Kim, T. H., Kim, K. W., Ahn, H. Y., Choi, H. S., Won, H., Choi, Y., … Park, Y. J. (2013). Effect of seasonal changes on the transition between subclinical hypothyroid and euthyroid status. Journal of Clinical Endocrinology and Metabolism. http://doi.org/10.1210/jc.2013-1607

Peat, R. and Soderwall, A. L. (1972). Estrogen stimulated pathway changes and cold -nactivated enzymes. Physiol Chem Phys, 4((3)), 295–300.

Peat, R. (1997). From PMS to Menopause: Female Hormones in context.

Peat, R. (1999). Thyroid Therapies, Confusion and Fraud. Retrieved from www.raypeat.com/articles/articles/thyroid.shtml

S.W., Tromp. (1967). Biometeorology, iia and b. Symp. Publ. Div. Pergamon Press (Oxford).

Talaei, A., Rafee, N., Rafei, F., & Chehrei, A. (2017). TSH cut off point based on depression in hypothyroid patients. BMC Psychiatry, 17(1). http://doi.org/10.1186/s12888-017-1478-9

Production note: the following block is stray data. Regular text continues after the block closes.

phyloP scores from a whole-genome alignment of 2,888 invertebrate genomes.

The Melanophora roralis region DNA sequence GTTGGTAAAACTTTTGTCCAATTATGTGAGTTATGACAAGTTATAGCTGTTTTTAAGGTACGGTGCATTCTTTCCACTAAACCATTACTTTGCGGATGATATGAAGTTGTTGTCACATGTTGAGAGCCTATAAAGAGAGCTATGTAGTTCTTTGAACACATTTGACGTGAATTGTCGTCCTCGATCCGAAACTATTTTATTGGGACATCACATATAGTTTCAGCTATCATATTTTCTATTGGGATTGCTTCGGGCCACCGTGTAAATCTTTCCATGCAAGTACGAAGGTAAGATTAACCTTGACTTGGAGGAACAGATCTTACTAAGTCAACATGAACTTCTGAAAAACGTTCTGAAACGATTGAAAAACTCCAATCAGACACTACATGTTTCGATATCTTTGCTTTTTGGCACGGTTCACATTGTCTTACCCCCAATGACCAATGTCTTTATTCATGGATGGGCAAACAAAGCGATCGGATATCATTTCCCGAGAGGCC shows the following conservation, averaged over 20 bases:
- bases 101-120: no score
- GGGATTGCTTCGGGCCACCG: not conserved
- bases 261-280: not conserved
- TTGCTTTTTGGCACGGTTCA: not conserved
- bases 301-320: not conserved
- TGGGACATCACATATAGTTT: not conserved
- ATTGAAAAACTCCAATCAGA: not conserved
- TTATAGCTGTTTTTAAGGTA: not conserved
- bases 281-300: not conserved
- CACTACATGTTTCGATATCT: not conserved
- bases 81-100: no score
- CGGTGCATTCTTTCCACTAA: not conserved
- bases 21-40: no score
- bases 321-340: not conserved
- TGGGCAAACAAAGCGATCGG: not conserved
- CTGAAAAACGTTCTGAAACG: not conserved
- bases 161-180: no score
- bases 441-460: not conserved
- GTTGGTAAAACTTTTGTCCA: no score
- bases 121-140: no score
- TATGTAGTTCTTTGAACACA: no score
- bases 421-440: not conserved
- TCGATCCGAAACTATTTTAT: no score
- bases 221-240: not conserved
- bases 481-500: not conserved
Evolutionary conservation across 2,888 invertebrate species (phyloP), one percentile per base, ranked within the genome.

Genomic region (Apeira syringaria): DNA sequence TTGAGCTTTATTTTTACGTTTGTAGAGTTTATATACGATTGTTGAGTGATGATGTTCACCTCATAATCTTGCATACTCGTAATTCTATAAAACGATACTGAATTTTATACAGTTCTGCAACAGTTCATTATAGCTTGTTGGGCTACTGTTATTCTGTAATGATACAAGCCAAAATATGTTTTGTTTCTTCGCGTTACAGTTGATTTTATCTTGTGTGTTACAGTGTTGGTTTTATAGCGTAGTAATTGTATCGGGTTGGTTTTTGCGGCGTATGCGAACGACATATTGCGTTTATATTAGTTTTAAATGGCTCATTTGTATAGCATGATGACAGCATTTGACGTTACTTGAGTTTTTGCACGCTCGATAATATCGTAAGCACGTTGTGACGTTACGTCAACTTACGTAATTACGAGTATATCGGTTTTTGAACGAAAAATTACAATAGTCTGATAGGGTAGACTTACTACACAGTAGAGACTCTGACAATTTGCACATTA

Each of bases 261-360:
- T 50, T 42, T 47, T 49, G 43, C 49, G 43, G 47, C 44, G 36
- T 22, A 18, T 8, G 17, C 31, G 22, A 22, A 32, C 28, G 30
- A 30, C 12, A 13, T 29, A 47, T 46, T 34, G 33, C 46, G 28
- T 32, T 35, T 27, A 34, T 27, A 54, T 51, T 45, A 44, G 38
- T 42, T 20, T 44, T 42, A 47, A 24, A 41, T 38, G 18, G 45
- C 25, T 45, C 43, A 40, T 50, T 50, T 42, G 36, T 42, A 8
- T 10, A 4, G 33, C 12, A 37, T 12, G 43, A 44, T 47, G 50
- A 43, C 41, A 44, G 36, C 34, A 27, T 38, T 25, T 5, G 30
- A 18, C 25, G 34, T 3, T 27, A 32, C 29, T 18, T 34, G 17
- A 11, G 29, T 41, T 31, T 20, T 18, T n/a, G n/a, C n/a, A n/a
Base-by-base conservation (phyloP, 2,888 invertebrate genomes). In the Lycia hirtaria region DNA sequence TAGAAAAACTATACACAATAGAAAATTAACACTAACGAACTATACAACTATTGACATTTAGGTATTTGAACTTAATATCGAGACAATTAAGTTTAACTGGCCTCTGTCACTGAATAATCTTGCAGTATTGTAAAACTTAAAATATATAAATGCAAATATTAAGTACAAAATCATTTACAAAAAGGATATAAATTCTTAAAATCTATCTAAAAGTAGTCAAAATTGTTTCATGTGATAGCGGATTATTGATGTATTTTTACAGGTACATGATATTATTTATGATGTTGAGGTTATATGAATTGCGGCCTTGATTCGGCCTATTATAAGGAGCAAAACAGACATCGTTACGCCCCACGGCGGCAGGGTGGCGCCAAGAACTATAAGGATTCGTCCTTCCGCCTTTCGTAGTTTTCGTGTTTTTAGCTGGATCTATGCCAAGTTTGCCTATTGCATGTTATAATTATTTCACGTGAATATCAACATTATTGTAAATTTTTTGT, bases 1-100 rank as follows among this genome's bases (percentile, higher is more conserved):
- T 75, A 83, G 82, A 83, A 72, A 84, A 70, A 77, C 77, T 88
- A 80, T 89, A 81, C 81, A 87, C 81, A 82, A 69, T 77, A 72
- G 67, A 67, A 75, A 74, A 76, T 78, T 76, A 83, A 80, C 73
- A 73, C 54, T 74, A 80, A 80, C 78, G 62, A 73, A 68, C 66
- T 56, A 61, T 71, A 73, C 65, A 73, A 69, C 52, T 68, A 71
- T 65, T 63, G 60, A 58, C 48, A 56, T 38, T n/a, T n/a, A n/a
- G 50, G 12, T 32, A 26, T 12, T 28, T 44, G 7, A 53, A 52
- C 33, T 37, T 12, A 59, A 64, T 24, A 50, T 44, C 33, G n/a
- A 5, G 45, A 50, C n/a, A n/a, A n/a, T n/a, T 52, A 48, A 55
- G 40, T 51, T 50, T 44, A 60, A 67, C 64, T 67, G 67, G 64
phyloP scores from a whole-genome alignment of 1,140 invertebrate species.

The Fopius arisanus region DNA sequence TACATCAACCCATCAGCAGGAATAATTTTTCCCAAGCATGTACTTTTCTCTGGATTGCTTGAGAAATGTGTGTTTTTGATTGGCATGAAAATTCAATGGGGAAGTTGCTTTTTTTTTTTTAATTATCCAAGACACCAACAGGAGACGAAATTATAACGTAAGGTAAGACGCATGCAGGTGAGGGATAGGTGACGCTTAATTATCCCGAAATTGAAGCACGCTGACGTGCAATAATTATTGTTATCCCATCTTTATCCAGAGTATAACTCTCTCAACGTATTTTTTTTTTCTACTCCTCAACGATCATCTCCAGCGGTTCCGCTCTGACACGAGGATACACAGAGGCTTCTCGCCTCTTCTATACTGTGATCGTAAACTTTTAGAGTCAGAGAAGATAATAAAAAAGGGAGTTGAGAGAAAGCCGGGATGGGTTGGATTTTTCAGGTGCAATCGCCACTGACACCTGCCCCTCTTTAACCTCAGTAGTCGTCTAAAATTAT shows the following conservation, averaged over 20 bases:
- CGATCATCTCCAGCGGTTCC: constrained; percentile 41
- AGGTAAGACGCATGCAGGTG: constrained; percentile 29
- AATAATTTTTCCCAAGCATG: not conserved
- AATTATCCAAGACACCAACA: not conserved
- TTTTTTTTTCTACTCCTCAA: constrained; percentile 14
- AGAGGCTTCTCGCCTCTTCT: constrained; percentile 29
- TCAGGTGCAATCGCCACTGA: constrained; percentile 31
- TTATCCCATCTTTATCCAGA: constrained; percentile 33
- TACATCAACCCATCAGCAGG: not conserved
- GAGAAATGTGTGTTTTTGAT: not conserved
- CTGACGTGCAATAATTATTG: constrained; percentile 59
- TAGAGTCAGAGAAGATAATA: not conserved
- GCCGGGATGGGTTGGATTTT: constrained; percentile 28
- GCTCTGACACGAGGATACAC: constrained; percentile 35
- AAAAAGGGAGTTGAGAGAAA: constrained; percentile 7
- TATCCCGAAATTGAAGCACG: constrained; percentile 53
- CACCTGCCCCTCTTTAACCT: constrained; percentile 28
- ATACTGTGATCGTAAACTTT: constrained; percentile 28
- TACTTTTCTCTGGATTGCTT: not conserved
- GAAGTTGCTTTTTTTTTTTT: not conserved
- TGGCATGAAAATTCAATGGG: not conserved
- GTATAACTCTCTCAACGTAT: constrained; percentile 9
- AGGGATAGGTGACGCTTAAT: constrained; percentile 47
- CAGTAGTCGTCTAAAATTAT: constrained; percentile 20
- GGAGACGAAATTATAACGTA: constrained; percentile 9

The Armour Laboratories. (1945). The Thyroid Gland and Clinical Application of Medicinal Thyroid. Armour Laboratories.

Wong-Riley, M. T. T., Liang, H. L., Eells, J. T., Chance, B., Henry, M. M., Buchmann, E., … Whelan, H. T. (2005). Photobiomodulation directly benefits primary neurons functionally inactivated by toxins: Role of cytochrome c oxidase. Journal of Biological Chemistry. http://doi.org/10.1074/jbc.M409650200

 

Methylene Blue - Let’s play the blues.